Julie Cooper’s book, The Perfect Gentleman, fits the bill. Check out the book below and stay for the guest post and giveaway, too.

About the Book:

’Tis no secret that Lizzy Bennet has dreams. The uniquely talented daughter of a woman with a dubious reputation, Lizzy knows she must make her own way in a world that shuns her. Fitzwilliam Darcy carries the stains of his family’s disgrace upon his soul and only by holding himself to the strictest standards has he reclaimed his place in society.

Now Georgiana Darcy has gone missing. If his fifteen-year-old sister cannot be found quickly, the scandal could destroy Darcy’s years of perfect behaviour. Lizzy Bennet know just what to do to find Georgiana. She is willing to join the pursuit to get what she wants but will Darcy be willing to trust her with his secrets? And what will they do when the search for Georgiana reveals what neither expected to find?

The Perfect Gentleman is a romantic adventure so big it needs two volumes in one book. Follow the adventure in A Not-So-Merry Chase and discover the surprises and temptations that await at Pemberley in Love Wisely But Well.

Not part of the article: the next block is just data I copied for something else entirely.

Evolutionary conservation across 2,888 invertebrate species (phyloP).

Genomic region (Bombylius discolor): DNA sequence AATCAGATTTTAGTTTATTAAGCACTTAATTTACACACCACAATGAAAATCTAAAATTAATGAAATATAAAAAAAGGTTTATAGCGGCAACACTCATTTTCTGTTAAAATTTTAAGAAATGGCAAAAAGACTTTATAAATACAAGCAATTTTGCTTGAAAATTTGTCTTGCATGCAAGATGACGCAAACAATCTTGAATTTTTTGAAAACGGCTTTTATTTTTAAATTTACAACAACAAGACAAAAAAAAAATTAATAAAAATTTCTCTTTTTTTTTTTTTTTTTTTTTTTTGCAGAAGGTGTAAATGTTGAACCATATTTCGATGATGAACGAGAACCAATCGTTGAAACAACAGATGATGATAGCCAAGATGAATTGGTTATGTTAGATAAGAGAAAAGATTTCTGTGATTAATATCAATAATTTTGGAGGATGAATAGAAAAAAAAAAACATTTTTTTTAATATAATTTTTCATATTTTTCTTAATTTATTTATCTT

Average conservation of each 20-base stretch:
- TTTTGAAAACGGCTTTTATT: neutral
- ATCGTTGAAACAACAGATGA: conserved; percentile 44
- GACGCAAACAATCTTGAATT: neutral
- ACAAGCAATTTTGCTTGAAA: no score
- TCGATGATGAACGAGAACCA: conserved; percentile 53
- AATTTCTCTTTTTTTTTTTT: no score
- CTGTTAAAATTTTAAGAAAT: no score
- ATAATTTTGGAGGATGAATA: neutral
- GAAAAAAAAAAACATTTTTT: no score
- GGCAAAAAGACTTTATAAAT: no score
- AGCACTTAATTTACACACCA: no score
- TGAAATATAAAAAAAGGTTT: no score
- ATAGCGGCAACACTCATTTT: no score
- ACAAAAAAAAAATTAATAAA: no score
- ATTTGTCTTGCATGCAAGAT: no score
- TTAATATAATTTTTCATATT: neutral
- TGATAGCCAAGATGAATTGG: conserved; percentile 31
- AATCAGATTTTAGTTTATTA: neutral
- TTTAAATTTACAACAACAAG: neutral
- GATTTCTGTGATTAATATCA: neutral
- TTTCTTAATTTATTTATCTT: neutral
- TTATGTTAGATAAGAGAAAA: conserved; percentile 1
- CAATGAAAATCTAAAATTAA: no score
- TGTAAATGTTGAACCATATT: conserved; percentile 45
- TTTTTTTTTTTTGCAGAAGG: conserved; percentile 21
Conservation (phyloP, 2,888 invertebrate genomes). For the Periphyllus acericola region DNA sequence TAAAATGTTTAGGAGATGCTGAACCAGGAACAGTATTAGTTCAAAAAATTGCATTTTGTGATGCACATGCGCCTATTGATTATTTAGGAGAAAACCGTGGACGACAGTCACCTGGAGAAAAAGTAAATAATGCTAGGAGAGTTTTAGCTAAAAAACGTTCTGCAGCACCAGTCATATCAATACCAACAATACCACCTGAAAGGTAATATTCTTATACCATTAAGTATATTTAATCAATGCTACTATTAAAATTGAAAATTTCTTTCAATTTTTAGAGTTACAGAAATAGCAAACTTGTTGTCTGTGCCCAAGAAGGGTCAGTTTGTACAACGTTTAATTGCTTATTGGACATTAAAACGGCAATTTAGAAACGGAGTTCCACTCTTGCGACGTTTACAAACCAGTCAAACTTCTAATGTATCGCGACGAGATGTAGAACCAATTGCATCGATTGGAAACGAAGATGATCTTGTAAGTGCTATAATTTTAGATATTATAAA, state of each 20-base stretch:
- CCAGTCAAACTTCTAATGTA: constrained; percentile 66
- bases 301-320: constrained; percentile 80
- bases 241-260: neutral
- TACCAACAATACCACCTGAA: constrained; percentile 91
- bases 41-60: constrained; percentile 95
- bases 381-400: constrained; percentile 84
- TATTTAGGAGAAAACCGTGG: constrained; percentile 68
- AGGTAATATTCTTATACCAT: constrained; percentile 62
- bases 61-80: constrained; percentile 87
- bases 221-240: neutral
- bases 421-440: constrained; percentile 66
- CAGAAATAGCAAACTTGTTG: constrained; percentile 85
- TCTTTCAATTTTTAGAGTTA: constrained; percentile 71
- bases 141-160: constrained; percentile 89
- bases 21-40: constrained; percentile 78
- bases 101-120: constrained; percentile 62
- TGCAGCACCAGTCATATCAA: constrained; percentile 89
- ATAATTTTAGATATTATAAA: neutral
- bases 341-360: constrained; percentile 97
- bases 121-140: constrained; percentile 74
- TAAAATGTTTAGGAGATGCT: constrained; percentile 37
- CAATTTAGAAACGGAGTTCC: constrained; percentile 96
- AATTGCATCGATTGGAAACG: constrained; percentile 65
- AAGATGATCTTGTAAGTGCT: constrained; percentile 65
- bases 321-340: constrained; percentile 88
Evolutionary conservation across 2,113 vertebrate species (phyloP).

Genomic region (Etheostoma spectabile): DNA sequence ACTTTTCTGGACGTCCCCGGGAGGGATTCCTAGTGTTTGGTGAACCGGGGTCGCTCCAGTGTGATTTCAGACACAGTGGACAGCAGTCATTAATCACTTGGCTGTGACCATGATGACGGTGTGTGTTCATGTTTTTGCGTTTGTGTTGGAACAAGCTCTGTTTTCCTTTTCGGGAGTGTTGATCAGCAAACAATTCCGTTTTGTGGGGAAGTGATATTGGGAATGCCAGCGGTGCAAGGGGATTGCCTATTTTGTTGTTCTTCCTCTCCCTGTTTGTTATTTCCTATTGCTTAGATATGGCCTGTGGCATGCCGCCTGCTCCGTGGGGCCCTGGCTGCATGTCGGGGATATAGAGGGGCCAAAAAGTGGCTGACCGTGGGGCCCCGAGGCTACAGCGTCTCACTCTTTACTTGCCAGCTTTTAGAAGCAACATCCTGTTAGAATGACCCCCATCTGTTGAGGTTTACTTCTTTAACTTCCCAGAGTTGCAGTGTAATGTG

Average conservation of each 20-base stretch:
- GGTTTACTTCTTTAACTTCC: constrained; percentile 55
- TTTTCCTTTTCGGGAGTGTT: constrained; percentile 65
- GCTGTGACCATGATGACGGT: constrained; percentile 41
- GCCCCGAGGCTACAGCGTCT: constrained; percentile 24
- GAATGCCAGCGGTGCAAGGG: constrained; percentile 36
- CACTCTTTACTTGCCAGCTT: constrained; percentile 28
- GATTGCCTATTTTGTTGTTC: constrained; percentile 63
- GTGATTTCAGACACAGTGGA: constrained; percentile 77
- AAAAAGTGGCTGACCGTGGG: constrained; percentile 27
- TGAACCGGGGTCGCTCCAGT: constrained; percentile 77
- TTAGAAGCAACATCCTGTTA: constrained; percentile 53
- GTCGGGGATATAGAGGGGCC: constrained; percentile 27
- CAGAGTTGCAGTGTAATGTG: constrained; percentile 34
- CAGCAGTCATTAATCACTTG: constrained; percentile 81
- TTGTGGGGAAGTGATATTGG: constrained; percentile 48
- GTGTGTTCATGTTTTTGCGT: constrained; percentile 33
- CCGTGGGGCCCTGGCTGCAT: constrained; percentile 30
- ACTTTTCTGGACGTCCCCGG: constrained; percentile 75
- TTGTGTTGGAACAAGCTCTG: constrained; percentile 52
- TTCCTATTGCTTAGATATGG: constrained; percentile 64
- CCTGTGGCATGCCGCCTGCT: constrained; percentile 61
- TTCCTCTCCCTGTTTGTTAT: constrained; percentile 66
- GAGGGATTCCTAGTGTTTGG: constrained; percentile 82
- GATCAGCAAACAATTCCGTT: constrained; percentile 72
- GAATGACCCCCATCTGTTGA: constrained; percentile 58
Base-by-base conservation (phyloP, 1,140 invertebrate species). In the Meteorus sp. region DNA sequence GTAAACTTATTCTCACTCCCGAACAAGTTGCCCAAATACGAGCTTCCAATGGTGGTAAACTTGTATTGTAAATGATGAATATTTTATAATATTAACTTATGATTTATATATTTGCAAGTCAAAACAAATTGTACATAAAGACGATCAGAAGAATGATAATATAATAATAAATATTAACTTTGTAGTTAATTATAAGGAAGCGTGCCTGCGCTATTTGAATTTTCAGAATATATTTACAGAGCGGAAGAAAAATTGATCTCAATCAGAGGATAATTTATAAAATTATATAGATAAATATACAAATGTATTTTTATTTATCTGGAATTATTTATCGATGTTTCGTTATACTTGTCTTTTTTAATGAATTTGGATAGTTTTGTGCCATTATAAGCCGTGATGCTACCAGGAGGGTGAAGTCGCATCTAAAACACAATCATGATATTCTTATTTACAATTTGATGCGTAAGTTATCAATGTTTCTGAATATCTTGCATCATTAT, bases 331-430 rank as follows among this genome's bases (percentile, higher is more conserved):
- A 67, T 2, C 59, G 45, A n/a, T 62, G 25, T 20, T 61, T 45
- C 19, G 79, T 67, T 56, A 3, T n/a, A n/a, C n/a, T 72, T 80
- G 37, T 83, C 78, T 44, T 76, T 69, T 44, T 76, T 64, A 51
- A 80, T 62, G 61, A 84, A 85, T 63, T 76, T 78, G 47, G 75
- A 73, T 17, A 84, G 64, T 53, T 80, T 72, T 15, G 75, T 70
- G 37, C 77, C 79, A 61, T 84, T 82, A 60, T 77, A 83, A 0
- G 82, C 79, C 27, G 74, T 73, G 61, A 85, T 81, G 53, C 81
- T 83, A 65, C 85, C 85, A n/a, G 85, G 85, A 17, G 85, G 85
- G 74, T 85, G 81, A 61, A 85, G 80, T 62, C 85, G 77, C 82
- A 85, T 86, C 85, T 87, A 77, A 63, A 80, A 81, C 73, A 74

Doesn’t this sound exciting? I love when Darcy and Elizabeth have adventures together. What better way is there to build trust when you have to trust the person you’re with on an adventure?

Check out how Cooper balanced this great societal gap and more below and please enter the giveaway.

In The Perfect Gentleman, our heroine begins life as the daughter of Fanny Bennet, a demimondaine supported by wealthy lovers. My original idea for this story was actually a challenge—to make the social gap between Lizzy and Darcy as wide as possible while not hopelessly stretching the bounds of believability. In order to do this, I had to create circumstances in Darcy’s past giving some leeway to support a gap the size of the Grand Canyon.